Should I get a flu shot?
It’s that time of year again. People will be rushing in and out of stores, schools and other public buildings. They will encounter crowds as they board trains and planes and enter arenas, theaters and concert halls. Unfortunately, some of them will bring with them a most unwelcome guest: the flu.
Influenza, or the flu, causes an average of 36,000 deaths in the United States each year, according to the Centers for Disease Control and Prevention. People age 50 years or older, young children, pregnant women and people with a weakened immune system or long-term health problems, like heart or lung difficulties, are particularly at risk to complications resulting from the flu.
A flu shot — a vaccine that contains a “dead” virus — cannot give you the flu, but it does teach your immune system to recognize the flu virus and fight it. You may experience some soreness or redness in the area where the shot was given. Fever or achiness is rare side effect, and the possibility of allergic reaction is even less prevalent.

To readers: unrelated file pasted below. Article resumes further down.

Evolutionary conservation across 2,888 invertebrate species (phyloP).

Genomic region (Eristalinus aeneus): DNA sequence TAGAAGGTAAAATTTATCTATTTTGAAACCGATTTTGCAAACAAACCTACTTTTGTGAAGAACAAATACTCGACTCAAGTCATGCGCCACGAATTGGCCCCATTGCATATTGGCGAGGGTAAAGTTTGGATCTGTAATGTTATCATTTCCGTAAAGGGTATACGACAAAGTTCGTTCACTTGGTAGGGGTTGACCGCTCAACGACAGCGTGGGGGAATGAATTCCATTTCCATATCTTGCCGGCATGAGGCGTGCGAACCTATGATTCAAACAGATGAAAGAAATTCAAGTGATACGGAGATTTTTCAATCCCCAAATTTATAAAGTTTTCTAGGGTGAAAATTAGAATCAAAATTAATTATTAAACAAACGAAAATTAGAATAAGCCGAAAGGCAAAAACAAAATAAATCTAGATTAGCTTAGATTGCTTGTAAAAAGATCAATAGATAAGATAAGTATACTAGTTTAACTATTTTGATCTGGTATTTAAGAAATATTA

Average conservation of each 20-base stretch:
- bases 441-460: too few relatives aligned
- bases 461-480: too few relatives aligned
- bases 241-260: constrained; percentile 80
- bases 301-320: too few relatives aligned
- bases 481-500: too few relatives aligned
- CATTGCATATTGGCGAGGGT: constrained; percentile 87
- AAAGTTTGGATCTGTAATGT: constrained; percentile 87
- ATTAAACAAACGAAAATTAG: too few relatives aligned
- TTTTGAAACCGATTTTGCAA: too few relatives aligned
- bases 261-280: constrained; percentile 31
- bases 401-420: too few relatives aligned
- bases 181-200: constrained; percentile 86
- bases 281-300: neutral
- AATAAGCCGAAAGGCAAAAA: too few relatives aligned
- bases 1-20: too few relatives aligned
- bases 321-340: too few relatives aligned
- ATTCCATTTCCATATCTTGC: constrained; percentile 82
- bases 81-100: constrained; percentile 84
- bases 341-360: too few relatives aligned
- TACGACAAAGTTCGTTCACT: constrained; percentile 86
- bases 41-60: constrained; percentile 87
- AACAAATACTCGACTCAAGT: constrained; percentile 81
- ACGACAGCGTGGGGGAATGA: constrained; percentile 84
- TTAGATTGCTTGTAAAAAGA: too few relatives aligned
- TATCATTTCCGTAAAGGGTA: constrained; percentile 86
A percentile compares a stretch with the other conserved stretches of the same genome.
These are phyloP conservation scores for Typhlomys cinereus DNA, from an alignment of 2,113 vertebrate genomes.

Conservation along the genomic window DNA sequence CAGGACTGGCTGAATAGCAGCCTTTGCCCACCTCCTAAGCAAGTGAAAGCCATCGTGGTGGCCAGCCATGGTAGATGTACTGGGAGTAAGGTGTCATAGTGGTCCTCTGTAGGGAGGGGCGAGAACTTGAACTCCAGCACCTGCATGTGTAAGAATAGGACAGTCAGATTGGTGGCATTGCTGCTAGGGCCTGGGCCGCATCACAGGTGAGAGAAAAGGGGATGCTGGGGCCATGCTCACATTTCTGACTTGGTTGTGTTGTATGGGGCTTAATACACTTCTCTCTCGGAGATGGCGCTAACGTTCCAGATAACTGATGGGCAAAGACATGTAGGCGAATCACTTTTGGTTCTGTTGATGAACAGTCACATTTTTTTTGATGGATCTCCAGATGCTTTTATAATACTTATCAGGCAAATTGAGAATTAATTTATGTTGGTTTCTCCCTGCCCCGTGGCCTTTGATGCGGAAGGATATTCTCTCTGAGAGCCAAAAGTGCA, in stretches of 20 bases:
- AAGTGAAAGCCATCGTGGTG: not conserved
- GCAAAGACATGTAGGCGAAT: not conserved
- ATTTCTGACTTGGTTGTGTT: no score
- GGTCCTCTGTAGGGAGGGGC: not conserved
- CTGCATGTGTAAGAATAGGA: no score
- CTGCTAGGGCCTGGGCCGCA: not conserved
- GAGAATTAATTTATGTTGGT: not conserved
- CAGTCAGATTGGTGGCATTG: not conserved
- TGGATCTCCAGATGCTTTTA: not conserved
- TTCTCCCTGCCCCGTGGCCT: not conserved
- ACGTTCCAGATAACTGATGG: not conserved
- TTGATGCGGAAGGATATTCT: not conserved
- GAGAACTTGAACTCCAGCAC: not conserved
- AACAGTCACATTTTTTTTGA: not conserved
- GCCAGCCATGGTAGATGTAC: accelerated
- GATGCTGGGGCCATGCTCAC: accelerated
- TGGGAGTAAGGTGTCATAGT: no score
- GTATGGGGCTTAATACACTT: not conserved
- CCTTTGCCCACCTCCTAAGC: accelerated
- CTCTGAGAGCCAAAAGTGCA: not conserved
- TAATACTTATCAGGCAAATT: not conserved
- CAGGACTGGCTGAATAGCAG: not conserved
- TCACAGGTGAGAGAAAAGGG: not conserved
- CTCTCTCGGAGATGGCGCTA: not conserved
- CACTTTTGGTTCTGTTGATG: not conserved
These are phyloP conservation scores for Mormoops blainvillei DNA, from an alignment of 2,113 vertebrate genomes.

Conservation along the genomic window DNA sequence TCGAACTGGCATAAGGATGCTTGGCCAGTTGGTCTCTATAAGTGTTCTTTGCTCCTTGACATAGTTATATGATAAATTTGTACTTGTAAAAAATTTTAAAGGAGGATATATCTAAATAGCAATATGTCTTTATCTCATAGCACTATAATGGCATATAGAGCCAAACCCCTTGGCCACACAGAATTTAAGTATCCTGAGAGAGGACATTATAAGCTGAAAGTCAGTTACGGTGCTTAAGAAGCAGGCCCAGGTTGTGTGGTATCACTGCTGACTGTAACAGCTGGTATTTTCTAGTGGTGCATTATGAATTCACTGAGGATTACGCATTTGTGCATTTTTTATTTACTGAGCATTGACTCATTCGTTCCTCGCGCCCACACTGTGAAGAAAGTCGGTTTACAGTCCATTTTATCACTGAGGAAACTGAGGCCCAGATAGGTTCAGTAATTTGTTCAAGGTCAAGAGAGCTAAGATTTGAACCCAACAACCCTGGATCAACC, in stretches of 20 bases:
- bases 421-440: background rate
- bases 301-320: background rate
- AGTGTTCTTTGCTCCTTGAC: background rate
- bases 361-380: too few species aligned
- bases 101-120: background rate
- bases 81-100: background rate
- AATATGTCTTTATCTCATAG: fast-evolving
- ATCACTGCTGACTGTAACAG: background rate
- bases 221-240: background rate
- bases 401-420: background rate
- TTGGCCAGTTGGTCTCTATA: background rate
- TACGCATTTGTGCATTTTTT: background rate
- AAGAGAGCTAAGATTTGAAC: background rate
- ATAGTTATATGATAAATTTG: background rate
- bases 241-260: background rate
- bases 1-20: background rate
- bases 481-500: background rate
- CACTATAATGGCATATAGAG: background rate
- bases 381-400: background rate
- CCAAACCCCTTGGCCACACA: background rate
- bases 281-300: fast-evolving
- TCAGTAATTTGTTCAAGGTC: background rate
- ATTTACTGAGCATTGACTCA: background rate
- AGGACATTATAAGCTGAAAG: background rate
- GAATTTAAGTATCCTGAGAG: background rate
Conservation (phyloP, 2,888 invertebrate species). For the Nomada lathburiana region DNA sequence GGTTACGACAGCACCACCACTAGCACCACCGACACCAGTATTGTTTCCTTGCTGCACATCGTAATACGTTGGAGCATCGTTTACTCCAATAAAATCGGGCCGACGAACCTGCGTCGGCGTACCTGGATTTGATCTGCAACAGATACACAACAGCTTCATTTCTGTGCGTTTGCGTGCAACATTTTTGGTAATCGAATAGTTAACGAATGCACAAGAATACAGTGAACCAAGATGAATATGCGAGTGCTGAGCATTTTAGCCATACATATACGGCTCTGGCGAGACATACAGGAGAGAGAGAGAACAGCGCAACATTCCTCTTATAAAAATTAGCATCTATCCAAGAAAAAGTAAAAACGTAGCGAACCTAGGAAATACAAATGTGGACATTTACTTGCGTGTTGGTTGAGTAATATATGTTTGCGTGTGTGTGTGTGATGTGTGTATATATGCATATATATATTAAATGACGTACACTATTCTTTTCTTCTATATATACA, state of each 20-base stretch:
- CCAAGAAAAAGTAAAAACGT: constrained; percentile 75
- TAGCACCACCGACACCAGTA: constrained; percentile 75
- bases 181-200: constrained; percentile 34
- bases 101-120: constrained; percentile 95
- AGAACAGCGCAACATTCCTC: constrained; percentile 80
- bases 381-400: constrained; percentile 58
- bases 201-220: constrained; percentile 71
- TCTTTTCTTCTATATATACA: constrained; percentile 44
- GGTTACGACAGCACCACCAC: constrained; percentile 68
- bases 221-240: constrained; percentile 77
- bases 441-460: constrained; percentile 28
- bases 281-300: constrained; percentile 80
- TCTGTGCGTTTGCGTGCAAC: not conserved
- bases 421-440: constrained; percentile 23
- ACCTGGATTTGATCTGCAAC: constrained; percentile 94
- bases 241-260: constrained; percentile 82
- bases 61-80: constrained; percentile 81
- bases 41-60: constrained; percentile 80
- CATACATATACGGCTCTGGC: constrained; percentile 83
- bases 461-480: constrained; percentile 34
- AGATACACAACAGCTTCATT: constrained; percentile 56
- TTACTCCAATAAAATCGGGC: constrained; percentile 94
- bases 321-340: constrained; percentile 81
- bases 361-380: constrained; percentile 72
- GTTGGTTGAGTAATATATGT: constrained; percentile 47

The flu shot is recommended for everyone six months and older. The immunization is considered safe for pregnant women as well as mothers who are nursing. If you have a fever, wait until you are fever-free for at least 24 hours.
As soon as you begin to see advertisements offering flu shots, consider getting vaccinated. Even though the peak flu season is from December through March, flu can threaten as early as October. The CDC recommends you receive a shot before December so your body can begin to produce protective antibody agents. It’s important to remember that a flu shot usually takes about two weeks to take optimal effect in your body.
A flu shot can be acquired at various drug stores, health care facilities, and physician’s offices. If you have further questions about flu shots, it’s recommended that you speak with a physician. Sign in to Angie’s List to find highly rated doctors in the Chicago area.